After decades of Republican dominance in Virginia politics, the last few election cycles have created a relatively even playing field for Democrats and Republicans.
On Tuesday, voters in Virginia will decide whether to create a unified government behind Republican Gov. Glenn Youngkin. What makes the Virginia General Assembly so unique is it's one of just two state legislatures in the U.S. where the House and Senate have different parties in the majority.
Currently, Democrats hold a 22-18 advantage in the Virginia Senate. Meanwhile, Republicans have a 48-46 advantage in the House of Delegates.
All 40 Senate and 100 House seats are up for grabs on Tuesday.
According to the Sabato Crystal Ball at the University of Virginia's Center for Politics, if voters don't switch parties from the 2021 gubernatorial election, it would create a 20/20 split in the state's Senate. In that scenario, Republicans would hold the Senate with Lt. Gov. Winsome Earle-Sears holding the tie-breaking vote.
The group says that winning the House of Delegates could be a "lighter lift" by Republicans, but taking control of the House is "hardly guaranteed."
The last House election came in 2021, and the last Senate election was in 2019. One change from those elections is that district boundaries have changed.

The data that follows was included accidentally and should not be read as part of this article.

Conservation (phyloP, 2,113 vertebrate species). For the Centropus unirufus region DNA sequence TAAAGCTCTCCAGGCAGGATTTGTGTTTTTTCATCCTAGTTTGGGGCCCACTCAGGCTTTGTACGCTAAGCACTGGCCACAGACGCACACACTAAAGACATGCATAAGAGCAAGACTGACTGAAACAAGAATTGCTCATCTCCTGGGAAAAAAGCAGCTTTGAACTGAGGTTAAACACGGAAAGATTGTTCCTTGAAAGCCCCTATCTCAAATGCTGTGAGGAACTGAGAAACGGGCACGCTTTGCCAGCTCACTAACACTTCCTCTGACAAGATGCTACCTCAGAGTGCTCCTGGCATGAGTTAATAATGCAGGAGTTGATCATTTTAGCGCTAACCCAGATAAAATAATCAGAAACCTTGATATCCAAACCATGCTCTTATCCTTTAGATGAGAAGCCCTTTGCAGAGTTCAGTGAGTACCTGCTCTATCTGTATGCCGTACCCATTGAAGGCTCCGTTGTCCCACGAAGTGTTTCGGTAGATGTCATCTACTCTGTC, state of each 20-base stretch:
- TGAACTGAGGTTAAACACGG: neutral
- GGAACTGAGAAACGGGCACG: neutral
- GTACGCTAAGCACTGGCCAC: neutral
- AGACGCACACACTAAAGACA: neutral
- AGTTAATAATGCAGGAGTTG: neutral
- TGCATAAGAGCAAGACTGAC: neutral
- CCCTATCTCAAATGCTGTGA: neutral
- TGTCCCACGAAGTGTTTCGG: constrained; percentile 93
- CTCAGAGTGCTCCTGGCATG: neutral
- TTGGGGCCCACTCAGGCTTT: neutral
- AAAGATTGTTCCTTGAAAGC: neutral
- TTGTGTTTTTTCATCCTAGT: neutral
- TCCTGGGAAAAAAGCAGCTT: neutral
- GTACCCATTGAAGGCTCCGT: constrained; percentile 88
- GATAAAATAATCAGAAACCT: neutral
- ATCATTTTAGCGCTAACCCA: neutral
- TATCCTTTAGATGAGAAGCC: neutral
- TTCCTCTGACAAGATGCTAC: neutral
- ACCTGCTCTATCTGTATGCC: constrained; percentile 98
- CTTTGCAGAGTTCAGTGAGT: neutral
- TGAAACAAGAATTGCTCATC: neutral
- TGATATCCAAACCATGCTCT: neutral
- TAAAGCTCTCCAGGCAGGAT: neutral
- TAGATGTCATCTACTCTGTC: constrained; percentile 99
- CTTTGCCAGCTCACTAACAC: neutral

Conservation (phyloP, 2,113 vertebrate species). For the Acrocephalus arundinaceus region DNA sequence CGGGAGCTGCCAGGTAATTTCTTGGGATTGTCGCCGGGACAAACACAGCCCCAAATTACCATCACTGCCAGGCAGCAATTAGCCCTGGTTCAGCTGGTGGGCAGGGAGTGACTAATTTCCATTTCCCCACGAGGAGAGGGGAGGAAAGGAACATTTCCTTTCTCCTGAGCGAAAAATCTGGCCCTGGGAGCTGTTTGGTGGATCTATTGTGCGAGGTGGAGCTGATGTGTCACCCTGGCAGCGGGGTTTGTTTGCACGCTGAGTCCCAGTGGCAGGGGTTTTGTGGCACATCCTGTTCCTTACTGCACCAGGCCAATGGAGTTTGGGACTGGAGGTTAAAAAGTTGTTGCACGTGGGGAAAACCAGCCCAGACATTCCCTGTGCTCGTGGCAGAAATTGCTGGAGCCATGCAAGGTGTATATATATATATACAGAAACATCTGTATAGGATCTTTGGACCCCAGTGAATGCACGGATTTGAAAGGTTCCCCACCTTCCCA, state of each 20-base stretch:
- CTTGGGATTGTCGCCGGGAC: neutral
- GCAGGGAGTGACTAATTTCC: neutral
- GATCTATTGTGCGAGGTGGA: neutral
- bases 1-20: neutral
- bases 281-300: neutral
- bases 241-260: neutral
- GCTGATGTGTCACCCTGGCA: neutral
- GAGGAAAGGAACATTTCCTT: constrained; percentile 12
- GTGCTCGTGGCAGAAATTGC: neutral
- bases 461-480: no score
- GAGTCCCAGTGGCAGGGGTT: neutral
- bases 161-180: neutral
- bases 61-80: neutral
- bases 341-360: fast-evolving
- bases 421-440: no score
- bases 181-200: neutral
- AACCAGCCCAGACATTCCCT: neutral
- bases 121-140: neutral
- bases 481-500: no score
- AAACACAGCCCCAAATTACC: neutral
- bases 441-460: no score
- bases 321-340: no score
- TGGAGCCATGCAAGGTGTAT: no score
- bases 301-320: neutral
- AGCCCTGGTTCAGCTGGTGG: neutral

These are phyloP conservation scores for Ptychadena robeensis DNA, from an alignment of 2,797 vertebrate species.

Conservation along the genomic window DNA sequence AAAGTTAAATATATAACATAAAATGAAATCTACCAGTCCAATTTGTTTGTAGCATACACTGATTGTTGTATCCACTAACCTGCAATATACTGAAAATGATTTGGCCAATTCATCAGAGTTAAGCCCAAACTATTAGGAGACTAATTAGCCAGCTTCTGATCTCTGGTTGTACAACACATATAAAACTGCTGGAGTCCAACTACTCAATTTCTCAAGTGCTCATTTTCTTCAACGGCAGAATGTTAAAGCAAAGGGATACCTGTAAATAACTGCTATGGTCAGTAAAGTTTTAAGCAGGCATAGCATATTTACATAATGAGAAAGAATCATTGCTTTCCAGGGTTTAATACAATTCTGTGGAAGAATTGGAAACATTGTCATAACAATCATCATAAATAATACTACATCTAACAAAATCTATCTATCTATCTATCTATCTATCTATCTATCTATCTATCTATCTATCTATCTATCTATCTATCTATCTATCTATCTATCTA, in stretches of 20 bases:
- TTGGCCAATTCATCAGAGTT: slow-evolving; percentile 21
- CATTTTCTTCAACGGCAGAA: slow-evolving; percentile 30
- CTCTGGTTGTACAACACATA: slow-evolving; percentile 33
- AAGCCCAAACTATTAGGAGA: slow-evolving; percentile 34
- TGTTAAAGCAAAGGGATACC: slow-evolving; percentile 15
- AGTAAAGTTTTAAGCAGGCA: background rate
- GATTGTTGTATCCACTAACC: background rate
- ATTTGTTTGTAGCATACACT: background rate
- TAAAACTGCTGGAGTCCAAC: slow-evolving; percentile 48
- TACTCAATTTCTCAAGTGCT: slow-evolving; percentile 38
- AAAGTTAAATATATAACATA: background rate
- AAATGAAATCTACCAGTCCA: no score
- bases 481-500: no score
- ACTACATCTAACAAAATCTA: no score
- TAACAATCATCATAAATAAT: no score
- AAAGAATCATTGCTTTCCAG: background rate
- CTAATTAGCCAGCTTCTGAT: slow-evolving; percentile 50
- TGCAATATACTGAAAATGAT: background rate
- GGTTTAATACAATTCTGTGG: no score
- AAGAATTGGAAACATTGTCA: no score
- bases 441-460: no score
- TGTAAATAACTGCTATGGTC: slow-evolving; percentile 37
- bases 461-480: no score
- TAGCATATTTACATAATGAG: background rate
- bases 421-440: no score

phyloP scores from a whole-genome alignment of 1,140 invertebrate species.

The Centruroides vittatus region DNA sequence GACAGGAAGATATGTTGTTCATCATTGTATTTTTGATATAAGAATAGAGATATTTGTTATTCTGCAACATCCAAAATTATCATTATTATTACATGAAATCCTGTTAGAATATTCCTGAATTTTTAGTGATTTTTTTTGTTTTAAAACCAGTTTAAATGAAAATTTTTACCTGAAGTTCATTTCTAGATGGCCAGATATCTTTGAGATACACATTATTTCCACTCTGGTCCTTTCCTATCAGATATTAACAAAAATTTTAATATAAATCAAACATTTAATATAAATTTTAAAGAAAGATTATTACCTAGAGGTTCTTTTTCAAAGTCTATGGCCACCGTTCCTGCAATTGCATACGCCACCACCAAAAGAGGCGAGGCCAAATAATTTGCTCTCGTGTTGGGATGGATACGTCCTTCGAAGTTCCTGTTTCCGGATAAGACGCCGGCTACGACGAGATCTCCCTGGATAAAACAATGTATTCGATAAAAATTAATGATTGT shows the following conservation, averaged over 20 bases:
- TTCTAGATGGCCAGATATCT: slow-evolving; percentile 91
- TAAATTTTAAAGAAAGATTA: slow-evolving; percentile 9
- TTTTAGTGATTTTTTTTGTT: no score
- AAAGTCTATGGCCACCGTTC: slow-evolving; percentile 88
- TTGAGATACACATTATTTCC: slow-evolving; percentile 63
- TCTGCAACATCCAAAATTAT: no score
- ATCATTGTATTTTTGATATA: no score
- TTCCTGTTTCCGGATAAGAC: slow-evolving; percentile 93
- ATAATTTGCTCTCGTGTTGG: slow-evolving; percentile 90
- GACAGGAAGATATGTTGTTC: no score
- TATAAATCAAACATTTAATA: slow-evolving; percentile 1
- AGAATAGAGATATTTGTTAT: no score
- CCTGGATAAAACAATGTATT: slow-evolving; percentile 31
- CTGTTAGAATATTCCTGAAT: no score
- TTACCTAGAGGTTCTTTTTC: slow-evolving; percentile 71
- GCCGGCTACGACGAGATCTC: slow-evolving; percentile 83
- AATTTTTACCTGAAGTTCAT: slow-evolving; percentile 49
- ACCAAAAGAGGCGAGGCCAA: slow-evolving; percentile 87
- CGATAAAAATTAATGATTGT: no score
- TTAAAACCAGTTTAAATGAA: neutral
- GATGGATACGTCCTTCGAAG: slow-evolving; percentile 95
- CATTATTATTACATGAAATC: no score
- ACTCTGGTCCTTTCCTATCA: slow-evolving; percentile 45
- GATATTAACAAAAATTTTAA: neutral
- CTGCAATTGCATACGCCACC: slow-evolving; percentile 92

According to Dave's Redistricting, 13 Senate districts favor a generic Republican versus 20 that favor Democrats. That would mean the seven remaining toss-up districts would have to be won by the GOP.
In the House, 49 seats are favored by Democrats versus 31 that favor Republicans. But those figures don't take into account changes in attitudes by voters, nor do they take into account individual candidates.
One thing that could benefit Republicans is the popularity of Youngkin. According to a recent survey from Christopher Newport University, 55% of voters approve of Youngkin.
William and Mary University government professor John McGlennon said in a press release that Youngkin has helped Republicans regain support in suburban regions of Virginia.
"The major force driving political polarization between the parties today is education level, and the more highly educated voters in suburbs who tended to lean more toward the Republicans in the past have been crucial to Democratic success," he said. "The governor’s advisers have suggested that although he may not have totally reversed the trend, he may at least have put an end to the shift toward the Democrats, and that was part of what got him elected."
The battle for Virginia's General Assembly has attracted campaign dollars as it is seen as a litmus test heading into 2024.
"Virginia is the big game in town, so without a lot of elections for state offices out there, Virginia is really a magnet for money right now," McGlennon said. "It’s a good chance for the parties to test themes and techniques, and so they’re investing heavily in it, knowing that they will spend much, much more next year during the presidential and congressional races, and this is a good chance for them to see what is more likely to work in those races."
Trending stories at Scrippsnews.com